Unbelievable Project: God Delusion debate – Deluded by Dawkins?

8/24/07 – God Delusion debate – Deluded by Dawkins?

As part of the Unbelievable Project, I am taking notes and “arm-chair” responding to each of the Unbelievable podcast episodes satisfying a set of simple rules.

For a full RSS Feed of the podcasts see here.

Description of Episode

  • Full Title: Unbelievable? 25 Aug 2007 – God Delusion debate – 25 August 2007 — Deluded by Dawkins?

    Andrew Wilson’s new book claims to have debunked Richard Dawkins’ arguments against God. He goes head to head with atheist Gordon Livesey as they discuss The God Delusion and whether people are really being deluded by Dawkins’ arguments.

Download mp3.

  • Justin Brierley – Christian Moderator
  • Andrew Wilson – Christian
  • Gordon Livesey – Atheist

Notes

Andrew – many things I agree with Dawkins. Religions should debate their points, and not be immune from criticism. I agree with his criticisms of extreme versions of Christianity, although it seems as if Dawkins goes out of his way to find the most extreme and illiterate unconvincing examples of religious conviction.

Andrew- problems,
1. implied trajectory of religiosity
2. stridency of the book

Me – 35 minutes into the show so far, and there hasn’t been an actual challenge to a claim of Dawkins. Only criticisms of tone, and perceived insinuation. I find this is typical of many of the criticisms of the “New Atheists” – people complain about the tone, and not the actual content of the arguments. I find it helpful to focus on the actual claims, and not the tone. Everything else is a distraction.

Gordon – one of the strong statements of Dawkins is on the subject of theology, which he says really isn’t a subject at all. it is not based on science, and is simply based on old texts. Dawkins relates a story where the physics professor, when asked about what started the Big Bang, threw a sop to the theologian and suggested that the chaplain would be better able to answer. Dawkins’ response was like, “Why would the chaplain know anything about this? Surely a physics professor should know more. “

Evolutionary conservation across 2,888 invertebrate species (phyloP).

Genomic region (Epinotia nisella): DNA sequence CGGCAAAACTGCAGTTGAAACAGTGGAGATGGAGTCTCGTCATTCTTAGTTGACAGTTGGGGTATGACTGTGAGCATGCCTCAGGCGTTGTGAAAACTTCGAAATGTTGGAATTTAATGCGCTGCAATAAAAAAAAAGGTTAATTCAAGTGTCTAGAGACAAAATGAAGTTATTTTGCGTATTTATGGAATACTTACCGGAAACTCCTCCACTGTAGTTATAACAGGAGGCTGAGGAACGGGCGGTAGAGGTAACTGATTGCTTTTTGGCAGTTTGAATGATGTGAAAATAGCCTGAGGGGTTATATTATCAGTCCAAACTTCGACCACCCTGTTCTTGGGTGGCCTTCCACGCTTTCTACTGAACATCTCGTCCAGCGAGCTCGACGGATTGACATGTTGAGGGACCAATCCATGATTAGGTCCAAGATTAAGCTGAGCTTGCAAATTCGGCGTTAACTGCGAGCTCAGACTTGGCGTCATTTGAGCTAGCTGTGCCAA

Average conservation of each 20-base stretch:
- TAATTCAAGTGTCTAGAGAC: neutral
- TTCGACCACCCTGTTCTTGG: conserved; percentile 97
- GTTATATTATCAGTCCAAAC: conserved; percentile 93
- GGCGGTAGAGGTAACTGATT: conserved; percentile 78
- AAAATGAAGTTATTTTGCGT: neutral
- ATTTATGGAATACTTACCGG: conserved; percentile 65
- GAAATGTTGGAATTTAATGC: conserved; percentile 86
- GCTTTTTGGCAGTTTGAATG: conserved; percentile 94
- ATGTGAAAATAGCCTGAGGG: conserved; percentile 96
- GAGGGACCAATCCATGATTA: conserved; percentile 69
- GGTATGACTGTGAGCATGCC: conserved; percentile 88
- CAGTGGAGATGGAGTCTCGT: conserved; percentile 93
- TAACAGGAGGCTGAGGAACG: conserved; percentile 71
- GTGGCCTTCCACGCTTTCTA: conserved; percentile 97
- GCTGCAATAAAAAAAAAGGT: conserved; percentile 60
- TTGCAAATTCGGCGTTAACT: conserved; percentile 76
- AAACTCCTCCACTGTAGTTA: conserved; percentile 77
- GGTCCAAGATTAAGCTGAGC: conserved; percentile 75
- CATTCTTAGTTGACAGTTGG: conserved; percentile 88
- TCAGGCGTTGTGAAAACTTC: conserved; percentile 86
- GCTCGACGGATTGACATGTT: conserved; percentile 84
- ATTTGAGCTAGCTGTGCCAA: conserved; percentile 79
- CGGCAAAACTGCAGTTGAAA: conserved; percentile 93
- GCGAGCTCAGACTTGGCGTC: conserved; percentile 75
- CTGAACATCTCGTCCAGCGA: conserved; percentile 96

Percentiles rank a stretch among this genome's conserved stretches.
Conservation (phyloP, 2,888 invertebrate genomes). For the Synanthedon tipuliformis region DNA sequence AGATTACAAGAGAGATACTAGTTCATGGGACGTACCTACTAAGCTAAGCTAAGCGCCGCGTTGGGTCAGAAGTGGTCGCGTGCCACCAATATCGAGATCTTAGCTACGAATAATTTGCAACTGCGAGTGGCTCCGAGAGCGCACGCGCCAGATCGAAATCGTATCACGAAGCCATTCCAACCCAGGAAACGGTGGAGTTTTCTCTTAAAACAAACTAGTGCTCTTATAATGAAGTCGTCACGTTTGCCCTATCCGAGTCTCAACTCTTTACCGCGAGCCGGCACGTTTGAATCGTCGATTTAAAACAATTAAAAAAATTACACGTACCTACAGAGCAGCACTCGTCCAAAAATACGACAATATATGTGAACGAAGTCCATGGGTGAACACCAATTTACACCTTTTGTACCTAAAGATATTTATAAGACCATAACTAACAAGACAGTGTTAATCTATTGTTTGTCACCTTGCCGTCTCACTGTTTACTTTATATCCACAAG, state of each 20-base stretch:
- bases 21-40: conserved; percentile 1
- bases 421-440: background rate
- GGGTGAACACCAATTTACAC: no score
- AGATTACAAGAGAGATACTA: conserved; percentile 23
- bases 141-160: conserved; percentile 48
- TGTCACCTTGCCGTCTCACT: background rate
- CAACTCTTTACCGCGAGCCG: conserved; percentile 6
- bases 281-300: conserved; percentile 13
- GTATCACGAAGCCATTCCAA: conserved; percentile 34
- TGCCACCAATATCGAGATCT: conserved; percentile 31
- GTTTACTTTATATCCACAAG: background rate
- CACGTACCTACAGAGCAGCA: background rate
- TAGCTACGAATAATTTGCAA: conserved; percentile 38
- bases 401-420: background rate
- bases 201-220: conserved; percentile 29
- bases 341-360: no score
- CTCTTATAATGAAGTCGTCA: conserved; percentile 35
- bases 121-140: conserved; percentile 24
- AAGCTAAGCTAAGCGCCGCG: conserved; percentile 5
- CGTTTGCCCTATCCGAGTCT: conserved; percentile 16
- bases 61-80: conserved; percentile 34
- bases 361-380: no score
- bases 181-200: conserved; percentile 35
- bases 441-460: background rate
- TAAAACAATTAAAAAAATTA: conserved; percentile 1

Andrew – that explains a lot. if you don’t have any respect for a field, then you will be much less likely to read the actual work, and will make errors (Dawkins mistakes Matthew for Luke when relaying the wise men story, mistaken on a contradiction of the birthplace stated in Matthew and Luke, mistaken on Thomas Jefferson referring to the Dead Sea Scrolls, etc…)

Andrew – We can ask questions like, why did the jews of the first century which didn’t believe in the two stage resurrection start referring to Jesus’ resurrection? There might be secular responses to questions like that, but we have to take them seriously and not simply dismiss them.

Me – That’s history, not theology.

Gordon – theology just doesn’t stand up when compared to physics, chemistry, history, etc…

Andrew – anti-supernaturalism perspectives, by definition, cannot have any miracles. origins, infinite improbability of god.

Me – I don’t think that Andrew understands Dawkins’ argument for the improbability of God. Essentially, any probability that you assign for the the universe because of its complexity must be greater than the probability you assign for the necessarily more complex creator of the universe.

Gordon – I do believe that miracles could not happen, and they never have. Much that was attributed to miracles is explained by science.

Andrew – Lack of belief in miracles is not new. Some say in the New Testament, that the people who believed in the Resurrection were mad. Dawkins implies that Hume put the death nail in.